A sympathetic ear for business

When Peter Glover started his new venture, he discovered the public sector was more open to requests for funding than the banking world

I started CL5, a digital consultancy specialising in search engine marketing, in April this year. To launch and then develop the business, I needed more capital than I could afford to invest personally. I’d been kicking at the doors of all the major banks for a good six months asking the questions, with only sore toes to show for it.

I was in the most frustrating position in my professional life, having to turn business away. I just could not get enough capital in one hit to enable me to hire the people and buy the equipment in order to service the contracts.

Armed with a solid business plan, an experienced management team, a growing order book and a background of owning and running a successful design group for nine years, I felt we couldn’t have presented a safer case for lending us the money.

I listened to the mantra of Gordon Brown telling me to go back to the banks, as their doors would be open again. All of the MPs were boasting lending was starting again, yet at ground level it was non-existent. The attitude of banks didn’t improve at all. Their doors remained 100 per cent shut. The computer said ‘no’. I was getting nowhere fast.

With a business screaming for investment and nowhere to go, I sceptically dipped my toe in the public sector pond for help. I expected to get my leg bitten off and nothing else. I anticipated a similar response to that of the banks, but that’s not how it turned out.

I have just received the first payment of a £50 000 high-growth business investment grant from public sector agency North West Vision & Media. I was awarded this because I demonstrated I had a viable business plan, I was able to employ up to seven extra people and my business was in a high-growth sector.

Within three days of making contact with the Northwest Regional Development Agency, I was assigned an industry expert. He had been employed from the private sector which was my first surprise. He was also a pretty big hitter in our industry, which I also wasn’t expecting.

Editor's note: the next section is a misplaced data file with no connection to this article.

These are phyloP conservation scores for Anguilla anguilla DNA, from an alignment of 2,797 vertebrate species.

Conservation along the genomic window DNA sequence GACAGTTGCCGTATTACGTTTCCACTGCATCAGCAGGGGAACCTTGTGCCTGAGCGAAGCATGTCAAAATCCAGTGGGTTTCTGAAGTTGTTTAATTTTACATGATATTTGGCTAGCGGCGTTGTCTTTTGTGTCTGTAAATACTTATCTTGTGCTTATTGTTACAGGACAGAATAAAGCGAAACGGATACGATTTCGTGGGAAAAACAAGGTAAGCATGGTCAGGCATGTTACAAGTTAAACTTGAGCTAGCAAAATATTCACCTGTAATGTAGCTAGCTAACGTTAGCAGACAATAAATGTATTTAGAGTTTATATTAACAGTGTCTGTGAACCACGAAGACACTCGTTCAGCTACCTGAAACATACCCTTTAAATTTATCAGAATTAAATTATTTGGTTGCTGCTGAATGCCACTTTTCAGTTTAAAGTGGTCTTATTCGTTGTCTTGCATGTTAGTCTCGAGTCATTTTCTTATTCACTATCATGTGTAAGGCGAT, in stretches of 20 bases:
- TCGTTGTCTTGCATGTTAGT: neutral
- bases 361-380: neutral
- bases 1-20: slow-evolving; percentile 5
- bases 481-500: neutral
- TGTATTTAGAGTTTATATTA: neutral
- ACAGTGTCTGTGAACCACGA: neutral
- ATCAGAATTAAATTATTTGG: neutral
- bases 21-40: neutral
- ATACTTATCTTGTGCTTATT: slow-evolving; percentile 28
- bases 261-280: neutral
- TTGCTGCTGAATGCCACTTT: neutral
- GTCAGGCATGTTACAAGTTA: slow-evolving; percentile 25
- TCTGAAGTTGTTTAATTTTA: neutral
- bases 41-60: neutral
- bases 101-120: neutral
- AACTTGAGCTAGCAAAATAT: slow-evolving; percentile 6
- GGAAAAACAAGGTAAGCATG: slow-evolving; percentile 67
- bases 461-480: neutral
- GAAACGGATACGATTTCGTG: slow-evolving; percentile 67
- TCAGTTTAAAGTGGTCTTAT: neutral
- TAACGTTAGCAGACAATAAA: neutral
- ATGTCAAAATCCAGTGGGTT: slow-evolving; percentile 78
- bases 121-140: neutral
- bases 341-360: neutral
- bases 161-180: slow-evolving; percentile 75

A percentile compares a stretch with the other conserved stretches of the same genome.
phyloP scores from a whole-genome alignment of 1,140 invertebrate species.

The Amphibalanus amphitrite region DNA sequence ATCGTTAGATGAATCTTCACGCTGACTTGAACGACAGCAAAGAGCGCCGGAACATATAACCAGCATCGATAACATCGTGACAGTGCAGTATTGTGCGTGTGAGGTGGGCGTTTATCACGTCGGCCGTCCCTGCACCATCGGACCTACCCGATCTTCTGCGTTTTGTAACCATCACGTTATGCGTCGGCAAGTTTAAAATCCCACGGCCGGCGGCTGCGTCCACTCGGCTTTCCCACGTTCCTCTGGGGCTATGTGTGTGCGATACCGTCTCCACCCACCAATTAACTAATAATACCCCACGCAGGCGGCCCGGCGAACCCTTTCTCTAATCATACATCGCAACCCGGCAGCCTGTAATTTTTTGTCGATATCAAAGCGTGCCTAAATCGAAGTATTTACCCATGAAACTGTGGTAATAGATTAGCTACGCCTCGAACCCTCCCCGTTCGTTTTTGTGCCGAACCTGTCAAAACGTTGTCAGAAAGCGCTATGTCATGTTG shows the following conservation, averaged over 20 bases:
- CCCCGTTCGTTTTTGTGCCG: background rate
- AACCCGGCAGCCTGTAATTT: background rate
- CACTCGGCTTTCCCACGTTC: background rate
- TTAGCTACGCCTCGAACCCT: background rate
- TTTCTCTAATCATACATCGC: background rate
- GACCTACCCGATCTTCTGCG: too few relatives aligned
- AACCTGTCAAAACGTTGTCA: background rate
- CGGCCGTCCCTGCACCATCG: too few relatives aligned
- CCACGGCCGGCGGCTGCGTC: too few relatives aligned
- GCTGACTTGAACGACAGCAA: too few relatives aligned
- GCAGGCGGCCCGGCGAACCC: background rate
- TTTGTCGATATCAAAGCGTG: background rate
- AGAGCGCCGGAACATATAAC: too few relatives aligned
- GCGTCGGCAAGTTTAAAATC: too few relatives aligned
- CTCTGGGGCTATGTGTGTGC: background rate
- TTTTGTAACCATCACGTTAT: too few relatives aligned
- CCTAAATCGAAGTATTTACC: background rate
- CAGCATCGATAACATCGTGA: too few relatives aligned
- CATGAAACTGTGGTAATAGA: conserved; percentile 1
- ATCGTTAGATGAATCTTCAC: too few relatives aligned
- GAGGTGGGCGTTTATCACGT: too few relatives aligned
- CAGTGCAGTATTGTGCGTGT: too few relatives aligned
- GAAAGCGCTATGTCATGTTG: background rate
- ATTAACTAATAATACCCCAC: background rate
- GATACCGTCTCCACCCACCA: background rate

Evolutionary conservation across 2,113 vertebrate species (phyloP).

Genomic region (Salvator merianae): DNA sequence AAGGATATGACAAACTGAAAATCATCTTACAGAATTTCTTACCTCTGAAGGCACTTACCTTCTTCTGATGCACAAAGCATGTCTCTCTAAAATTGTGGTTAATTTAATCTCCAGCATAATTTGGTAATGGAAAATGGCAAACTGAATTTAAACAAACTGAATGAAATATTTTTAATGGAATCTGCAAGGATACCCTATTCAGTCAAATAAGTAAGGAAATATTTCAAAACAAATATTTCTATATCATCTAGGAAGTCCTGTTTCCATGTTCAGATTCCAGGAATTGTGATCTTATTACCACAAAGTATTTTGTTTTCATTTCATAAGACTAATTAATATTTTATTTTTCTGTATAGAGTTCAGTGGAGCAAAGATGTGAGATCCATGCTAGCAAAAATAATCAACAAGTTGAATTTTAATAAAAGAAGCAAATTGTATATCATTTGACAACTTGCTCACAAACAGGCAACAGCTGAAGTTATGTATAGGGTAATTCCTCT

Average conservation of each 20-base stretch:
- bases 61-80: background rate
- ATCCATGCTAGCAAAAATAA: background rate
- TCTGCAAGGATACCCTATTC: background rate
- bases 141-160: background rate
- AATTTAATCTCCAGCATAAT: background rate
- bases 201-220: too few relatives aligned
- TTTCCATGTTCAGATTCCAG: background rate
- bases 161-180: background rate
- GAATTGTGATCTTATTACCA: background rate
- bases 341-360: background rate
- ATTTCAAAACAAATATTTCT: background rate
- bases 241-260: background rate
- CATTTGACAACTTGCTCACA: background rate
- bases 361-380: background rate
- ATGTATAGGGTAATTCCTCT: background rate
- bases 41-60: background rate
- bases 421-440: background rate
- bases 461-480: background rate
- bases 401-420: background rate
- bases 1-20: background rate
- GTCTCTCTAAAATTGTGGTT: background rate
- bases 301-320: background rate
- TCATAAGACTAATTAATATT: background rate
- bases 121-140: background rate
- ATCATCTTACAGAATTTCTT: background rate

Looking at the business plan, the order book and the banks’ attitude, he calmly took us through what the public sector could do to help. Within a week, I had two options to apply for the finance I needed: a £50 000 investment grant and a £150 000 business loan from an NWRDA scheme.

I was expecting the next steps to be less efficient – and a lot more painful. I prepared for many weeks of form-filling, weekly meetings with failed business owners (known as ‘consultants’) and after six months of being told we weren’t eligible because my auntie had blonde hair… you get the picture.

I was completely wrong. The process I have been through was relatively simple, logical and quick. Not something I had previously associated with quangos and regional development agencies.

We were taken seriously and treated with respect as the professionals we were. Our urgent circumstances were fully understood and the people we dealt with reacted at the speed we needed.

The first phase was completing a relatively simple application form to register our interest. Within a week we were asked to submit our business plan and forecast three-year financials. Our plan was then assessed by the board and its approval was given two weeks later.

The third and final stage was to attend a Dragons’ Den-type meeting where a panel of NWV&M representatives and independent advisers would quiz us over our business plan and give an answer that day. It was a tough meeting, but we had planned and prepared on that basis.

True to form, we got a telephone call the same day saying, ‘All systems go’.

From making the telephone call asking for help to the first £30 000 landing in our account was just six weeks.

What I found was a willingness to help. It wasn’t pretentious. It wasn’t full of people who couldn’t get a job in the private sector. The whole process has left me feeling that the creative industries are taken far more seriously by the public sector than I could have ever imagined. It’s actually been enlightening and a positive experience.

Do I feel guilty about using public sector-backed money to grow my business? Not at all. Even the banks can only lend us back our money again now, and, like any loan finance, I’ve got to pay the money back, and at a slightly higher rate of interest than the norm.

I would have been sunk without someone stepping in and helping. Now I’m generating real jobs and opportunities for people to develop within the business, and we’re growing, rather than floating or sinking.

Top tips:

  • Seek help early
  • Assemble a project team
  • Do your market research thoroughly
  • Evidence the business case
  • Differentiate yourself from the competition
  • Understand the wider stakeholder picture
  • Focus on the investment criteria

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